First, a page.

Stealth is based on detection ability. If you use active sensors to try and detect someone else, be assured they can see you twice as far away as you can see them. In a gloabal environmen you have terrain and curvature, while in space everything is line of site. The key is to create terrain in space, to hide behind and within other things.

A defender has the example of knowing what is normal to the defense area, to be able to recognize something that is an anomaly. An attacker has to find a way to deceive, either by hiding emissions, or by overwhelming the data defender is receiving to hide within that. Can you blend? Can you mimic? Can you overload systems?

The vastness of space is a great place to hide from that perspective. Of course, as the panelists noticed, ocean battles seldom happened in the middle of the ocean. They usually occur near something that needs to be defended. Space battles likewise will most likely occur near planets, etc., that need to be defended.

I also learned some neat euphamisms:

* Kinetic Modalities — Missle/asteroid bombardment.

* Extreme Thermic Coupling — nuclear explosions.

Session 2: David Weber Reading

As I look through the sessions we attended, while G enjoyed the topical ones, I think the readings are actually the ones that we eljoyed the most. But it is much harder to communicate a reading; it is an experience.

David Weber, one of the big names in the Science Fiction universe, did a reading in the main theater, and offered us three options for what he would read. Two of the options involved snippets explaining elements of the life of Eloise Prichart; the third related to Honor Harrington directly. Honor Harrington won.

I haven’t been keeping up on the most recent Honorverse books like I intended to, so the scene, with its plethora of treecats and people in the same room was an interesting exchange. That, and seein Honor so actively using her Treecat-enabled empathic sense, that almost superhuman sense, was something of a change; but it was a very engaging scene, very Weberesque, and very well read by the author himself. I highly recommend hearing him if you ever get the chance.

Weber reads well, and he has a certain irreverent “statesman-like” persona that makes him a good representative of the SFF community.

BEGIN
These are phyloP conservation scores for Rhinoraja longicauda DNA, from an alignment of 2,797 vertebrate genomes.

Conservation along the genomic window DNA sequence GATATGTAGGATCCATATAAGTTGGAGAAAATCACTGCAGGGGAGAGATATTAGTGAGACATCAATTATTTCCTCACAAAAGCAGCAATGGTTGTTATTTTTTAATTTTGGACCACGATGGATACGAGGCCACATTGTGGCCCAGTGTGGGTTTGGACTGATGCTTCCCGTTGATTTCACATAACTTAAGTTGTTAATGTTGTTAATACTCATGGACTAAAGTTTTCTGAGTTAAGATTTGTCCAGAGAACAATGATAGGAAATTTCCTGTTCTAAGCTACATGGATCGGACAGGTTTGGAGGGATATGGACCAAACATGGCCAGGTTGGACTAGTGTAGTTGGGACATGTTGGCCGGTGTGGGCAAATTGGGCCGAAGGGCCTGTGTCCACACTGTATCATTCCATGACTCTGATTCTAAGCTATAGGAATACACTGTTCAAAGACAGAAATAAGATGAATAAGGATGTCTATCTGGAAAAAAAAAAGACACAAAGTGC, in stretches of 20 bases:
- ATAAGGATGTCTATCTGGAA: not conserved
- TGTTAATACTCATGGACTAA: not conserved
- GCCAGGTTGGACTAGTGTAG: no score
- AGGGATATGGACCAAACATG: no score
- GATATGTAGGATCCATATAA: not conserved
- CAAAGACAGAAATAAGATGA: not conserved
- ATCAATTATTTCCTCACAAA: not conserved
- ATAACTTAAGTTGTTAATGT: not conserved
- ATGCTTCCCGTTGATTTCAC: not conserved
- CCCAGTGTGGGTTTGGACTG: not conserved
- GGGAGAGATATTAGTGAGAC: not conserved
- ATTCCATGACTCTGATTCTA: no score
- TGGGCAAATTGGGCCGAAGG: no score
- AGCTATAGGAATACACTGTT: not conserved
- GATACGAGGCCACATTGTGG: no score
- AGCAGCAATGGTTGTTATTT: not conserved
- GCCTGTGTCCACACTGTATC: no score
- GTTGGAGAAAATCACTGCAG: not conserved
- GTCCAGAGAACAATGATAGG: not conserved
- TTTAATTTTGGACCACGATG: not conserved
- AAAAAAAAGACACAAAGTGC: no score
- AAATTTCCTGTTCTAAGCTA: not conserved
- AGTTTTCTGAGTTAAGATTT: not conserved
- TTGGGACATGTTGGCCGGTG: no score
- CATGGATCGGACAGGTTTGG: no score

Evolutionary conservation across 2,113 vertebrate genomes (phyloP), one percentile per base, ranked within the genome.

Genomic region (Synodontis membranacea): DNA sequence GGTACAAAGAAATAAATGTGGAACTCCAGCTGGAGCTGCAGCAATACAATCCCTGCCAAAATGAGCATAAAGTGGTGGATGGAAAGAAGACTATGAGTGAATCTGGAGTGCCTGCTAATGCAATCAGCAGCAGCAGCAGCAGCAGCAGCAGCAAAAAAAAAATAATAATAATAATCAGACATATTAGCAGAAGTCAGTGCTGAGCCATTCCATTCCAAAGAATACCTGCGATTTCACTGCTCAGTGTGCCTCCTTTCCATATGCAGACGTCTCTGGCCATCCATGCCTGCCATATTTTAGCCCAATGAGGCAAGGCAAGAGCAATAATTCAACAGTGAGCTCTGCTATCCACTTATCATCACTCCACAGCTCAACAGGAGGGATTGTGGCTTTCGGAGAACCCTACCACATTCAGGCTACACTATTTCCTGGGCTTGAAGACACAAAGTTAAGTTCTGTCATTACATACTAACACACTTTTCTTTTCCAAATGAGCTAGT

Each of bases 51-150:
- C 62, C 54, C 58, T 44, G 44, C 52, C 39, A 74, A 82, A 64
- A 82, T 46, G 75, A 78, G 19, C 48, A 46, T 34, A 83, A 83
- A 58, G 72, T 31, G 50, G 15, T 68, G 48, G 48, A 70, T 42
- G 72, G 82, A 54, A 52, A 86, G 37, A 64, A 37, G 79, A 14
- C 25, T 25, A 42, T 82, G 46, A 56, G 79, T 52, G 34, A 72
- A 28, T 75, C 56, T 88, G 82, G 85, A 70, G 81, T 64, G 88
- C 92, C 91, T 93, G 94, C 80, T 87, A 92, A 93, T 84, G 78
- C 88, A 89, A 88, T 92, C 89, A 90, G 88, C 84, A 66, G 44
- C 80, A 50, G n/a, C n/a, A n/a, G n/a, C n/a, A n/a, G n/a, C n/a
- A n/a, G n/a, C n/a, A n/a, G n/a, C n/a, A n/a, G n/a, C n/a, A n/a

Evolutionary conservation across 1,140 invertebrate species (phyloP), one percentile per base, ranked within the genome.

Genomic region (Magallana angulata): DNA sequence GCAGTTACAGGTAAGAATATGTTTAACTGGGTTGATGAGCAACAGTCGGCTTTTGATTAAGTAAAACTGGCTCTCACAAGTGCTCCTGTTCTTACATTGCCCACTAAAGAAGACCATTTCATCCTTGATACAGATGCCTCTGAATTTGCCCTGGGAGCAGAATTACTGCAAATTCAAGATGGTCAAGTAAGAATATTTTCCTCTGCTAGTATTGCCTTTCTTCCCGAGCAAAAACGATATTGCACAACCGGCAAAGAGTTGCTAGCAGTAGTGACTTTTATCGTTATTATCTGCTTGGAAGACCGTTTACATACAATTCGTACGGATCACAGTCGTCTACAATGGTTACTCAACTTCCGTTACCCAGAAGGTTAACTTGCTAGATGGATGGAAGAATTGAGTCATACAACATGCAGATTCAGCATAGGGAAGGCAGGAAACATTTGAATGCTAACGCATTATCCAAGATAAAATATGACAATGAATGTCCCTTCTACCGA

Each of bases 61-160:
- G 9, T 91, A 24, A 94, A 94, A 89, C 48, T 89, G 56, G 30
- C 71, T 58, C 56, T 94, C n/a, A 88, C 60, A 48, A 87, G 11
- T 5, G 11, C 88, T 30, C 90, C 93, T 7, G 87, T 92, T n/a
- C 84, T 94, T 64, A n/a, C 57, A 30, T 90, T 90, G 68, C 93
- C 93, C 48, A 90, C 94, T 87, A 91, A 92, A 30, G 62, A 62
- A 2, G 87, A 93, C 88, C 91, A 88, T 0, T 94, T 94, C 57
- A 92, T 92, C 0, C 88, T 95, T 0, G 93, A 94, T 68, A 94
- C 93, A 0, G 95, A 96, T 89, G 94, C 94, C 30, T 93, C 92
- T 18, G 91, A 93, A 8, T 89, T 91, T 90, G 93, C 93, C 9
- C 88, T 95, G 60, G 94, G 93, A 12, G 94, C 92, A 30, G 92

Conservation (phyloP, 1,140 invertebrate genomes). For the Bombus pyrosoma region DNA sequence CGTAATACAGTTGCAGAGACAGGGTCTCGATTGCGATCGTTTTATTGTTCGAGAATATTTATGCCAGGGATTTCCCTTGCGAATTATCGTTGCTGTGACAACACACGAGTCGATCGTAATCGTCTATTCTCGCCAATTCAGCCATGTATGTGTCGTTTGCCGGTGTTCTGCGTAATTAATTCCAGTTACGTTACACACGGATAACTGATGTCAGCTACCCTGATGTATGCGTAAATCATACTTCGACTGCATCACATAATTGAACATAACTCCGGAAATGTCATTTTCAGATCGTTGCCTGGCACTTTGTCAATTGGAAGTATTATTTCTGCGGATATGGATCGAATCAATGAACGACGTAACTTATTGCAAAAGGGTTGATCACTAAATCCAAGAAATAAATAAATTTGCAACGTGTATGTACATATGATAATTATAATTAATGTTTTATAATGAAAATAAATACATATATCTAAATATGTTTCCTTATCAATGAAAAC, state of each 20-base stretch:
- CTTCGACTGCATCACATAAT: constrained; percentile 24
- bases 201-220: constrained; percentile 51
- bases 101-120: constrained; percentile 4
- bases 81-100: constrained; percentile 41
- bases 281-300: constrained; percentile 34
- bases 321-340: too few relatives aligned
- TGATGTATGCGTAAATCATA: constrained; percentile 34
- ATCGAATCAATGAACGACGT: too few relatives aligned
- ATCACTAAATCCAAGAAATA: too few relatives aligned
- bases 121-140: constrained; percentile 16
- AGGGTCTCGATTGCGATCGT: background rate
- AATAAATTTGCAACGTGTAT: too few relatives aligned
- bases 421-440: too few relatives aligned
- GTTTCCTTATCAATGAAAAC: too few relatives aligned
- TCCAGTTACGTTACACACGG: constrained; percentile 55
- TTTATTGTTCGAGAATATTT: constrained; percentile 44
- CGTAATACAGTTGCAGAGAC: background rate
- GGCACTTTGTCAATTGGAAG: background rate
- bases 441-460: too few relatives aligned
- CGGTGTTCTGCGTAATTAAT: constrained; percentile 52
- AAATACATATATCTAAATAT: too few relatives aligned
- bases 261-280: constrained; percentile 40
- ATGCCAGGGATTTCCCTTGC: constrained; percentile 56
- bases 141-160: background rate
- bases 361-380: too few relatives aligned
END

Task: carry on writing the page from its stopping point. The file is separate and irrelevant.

Session 3: New Madrid Fault System (Stephanie Osborn)

This was a very interesting “hard” science session on the New Madrid fault system and its potential for generating earthquakes. Osborn presented it in a very accessible but not dumed down presentation that kept the facts interesting. The science was very good where present knowledge was concerned, but the assertions about events happening millions of years ago was presented as equally as valid, even though it is experimentally nor experientially impossible for geologists to scientifically prove such events — they fall outside the rules of Westernscience and can only be validated via historical methods. But aside froom this blind spot in her own scientific base, it was an enjoyable and informative time.

Session 4: Confluence of the Western and Science Fiction Genres

Our fourth session was a panel of authors discussing the commonalities of the Western genre and science fiction. What the conversation ultimately showed was the artificality of the divsions between genres.

Several of the panelists talked about how you emphasize various elements to bring the genres together, how you season the story.

The panelists suggested the following common elements between the genres:

* Struggle for survival

* Grit

* Fronteerism.

* Abandoning the structure of society; lack of the safety net

* Creating new societies in new places.

* Both allow for code of conduct stories.

Based on the above traits, the pannel opined that the Star Wars movie Rogue One is actually more of a Western than the original Star Trek series.

Session 5: Opening Ceremonies

The opening ceremonies was a bit of fun, the singing of the LibertyCon “theme song” (which I videoed), introducing the MC — Toni Weiskoff — and a reading of lists of guests and guests of honor. They were all long and stellar lists. And they managed to get through them all in the hour allotted.

Session 6: Straight Outta Tombstone

We didn’t attend any of the evening sessions until the final hour – a reading of a new anthology of stories about “weird westerns”. Our particular reason for this reading was to hear from Sarah Hoyt. But as per our fate up to this point of the convention our every chance of getting a Hoyt sighting proved elusive and unobtained.

Nevertheless, the reading from the anthology by David Boop and Peter Wacks were very interesting. This anthology had contributions from best-selling authors, written in their own created universes, the best of the best. The variety was amazing, while the quality uniformly excellent.